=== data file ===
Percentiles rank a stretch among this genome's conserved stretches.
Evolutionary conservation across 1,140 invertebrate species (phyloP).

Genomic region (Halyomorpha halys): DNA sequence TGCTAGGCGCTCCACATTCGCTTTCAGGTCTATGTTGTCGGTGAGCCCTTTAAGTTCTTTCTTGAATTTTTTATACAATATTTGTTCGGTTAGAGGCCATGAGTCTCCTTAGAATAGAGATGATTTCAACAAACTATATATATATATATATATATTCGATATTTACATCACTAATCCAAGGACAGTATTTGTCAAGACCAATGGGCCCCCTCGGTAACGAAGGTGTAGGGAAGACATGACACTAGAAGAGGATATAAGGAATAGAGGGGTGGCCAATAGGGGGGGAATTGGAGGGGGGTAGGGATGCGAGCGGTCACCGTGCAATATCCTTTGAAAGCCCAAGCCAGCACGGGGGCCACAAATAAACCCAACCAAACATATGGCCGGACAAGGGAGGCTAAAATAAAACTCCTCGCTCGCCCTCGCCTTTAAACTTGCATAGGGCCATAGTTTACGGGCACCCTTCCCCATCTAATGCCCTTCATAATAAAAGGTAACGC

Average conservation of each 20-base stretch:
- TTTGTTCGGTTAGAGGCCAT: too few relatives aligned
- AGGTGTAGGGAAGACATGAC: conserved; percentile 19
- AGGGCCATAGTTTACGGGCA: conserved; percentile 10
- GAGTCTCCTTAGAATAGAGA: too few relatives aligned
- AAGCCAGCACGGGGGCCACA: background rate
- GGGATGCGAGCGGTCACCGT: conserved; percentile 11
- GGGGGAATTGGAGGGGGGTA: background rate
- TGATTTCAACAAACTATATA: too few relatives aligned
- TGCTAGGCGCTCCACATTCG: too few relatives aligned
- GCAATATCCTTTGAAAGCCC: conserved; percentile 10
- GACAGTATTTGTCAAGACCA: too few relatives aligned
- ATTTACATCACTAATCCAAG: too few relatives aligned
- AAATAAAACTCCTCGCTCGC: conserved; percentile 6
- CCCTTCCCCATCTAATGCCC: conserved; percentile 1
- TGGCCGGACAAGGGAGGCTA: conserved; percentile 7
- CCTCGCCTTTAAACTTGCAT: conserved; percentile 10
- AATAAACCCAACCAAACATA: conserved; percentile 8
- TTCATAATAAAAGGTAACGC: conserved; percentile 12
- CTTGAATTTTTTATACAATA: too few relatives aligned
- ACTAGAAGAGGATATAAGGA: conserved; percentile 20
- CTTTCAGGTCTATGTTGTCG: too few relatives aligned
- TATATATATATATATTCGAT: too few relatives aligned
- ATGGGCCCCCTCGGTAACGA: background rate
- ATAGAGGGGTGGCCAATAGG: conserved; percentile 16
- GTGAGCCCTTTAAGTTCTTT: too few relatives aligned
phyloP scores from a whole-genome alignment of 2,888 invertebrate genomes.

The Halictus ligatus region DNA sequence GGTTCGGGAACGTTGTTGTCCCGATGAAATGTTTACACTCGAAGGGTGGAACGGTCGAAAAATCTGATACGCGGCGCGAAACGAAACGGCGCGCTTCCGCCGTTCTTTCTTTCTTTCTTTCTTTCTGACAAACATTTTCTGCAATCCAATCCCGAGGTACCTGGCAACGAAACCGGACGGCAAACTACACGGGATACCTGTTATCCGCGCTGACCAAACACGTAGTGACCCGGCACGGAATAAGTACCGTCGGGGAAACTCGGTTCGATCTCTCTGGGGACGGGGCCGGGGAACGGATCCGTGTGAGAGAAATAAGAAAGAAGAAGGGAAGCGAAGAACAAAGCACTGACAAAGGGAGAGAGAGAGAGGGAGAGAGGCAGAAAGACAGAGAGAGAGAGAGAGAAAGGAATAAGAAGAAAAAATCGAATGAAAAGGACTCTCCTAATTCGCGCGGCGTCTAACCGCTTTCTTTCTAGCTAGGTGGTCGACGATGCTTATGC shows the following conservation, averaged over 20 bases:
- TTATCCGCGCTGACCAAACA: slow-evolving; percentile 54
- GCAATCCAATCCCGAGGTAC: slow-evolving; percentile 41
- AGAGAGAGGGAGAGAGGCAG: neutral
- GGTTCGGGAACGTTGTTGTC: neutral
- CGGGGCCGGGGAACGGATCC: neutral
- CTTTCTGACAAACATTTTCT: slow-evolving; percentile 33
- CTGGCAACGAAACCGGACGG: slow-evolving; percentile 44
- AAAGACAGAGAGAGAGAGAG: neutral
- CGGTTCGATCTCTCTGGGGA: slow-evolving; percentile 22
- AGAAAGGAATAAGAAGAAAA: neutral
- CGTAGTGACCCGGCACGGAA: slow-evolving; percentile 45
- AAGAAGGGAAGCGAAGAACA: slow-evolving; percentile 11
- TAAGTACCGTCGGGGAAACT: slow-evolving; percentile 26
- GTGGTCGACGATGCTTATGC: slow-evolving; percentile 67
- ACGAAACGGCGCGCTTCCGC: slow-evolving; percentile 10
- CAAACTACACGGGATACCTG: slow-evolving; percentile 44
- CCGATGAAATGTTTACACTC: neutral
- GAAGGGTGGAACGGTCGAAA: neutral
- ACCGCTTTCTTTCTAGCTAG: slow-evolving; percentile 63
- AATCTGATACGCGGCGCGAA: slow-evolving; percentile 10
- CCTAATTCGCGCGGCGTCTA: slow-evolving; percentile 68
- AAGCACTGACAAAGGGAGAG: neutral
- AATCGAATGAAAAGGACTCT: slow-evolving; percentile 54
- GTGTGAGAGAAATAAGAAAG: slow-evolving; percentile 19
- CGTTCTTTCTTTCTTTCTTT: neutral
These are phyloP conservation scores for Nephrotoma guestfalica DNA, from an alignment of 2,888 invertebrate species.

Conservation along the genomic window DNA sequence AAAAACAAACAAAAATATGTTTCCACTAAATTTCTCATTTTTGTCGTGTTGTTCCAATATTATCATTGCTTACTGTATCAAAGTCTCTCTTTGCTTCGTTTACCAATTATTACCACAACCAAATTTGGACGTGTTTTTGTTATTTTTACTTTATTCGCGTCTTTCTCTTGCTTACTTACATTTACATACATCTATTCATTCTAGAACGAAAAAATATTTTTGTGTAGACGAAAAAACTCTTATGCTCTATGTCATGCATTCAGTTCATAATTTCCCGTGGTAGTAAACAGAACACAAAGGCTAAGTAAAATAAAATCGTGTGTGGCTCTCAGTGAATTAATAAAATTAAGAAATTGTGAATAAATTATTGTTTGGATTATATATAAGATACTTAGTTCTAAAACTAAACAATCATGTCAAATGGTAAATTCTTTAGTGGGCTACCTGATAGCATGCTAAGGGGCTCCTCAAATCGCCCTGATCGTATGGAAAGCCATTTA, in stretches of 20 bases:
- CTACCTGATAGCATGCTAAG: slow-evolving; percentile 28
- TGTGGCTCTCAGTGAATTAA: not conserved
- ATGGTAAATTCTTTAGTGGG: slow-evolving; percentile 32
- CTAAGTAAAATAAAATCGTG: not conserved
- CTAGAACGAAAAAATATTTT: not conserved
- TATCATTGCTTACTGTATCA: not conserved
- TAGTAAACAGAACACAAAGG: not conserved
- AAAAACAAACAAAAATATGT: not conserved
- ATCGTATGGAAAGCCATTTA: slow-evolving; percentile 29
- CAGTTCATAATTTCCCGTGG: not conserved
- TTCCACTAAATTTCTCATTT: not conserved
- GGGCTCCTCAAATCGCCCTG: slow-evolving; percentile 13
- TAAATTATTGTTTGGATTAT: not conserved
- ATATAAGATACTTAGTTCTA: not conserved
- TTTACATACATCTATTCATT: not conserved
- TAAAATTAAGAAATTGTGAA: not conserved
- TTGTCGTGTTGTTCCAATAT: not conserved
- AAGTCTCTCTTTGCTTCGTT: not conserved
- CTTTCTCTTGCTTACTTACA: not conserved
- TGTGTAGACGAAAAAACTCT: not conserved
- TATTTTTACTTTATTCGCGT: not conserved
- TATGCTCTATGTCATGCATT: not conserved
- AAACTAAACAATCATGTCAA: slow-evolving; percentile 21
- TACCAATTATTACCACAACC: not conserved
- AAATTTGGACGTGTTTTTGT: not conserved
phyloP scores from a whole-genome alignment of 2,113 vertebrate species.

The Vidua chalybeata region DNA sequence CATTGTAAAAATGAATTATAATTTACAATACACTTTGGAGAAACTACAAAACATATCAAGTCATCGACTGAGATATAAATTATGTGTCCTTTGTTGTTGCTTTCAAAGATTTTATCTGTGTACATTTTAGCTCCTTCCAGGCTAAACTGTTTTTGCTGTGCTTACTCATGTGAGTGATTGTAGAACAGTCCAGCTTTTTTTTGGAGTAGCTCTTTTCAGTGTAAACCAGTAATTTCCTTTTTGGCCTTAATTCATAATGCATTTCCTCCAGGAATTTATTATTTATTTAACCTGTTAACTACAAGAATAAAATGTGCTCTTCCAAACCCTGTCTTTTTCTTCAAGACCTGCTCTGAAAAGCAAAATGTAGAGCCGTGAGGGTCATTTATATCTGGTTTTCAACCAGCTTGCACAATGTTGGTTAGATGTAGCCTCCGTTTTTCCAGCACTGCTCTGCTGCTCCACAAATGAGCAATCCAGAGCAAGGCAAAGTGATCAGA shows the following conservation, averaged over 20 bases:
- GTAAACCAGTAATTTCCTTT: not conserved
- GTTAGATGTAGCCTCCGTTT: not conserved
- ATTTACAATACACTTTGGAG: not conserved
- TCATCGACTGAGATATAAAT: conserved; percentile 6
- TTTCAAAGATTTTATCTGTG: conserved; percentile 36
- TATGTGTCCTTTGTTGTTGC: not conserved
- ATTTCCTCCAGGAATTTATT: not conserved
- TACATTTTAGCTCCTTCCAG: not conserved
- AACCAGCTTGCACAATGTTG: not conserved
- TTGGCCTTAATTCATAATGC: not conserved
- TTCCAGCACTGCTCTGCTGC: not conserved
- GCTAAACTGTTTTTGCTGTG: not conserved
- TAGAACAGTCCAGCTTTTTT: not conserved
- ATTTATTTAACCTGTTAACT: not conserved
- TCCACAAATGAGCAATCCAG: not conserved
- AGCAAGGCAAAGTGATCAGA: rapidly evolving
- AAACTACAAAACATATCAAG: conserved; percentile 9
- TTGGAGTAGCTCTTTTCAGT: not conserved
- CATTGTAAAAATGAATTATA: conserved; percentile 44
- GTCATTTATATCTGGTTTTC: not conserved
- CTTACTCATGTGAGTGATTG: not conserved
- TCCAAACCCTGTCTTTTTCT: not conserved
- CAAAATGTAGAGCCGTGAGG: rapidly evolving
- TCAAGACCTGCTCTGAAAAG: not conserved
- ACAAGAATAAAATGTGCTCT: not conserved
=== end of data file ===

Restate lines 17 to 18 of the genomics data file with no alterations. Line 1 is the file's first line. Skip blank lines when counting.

- AAATAAAACTCCTCGCTCGC: conserved; percentile 6
- CCCTTCCCCATCTAATGCCC: conserved; percentile 1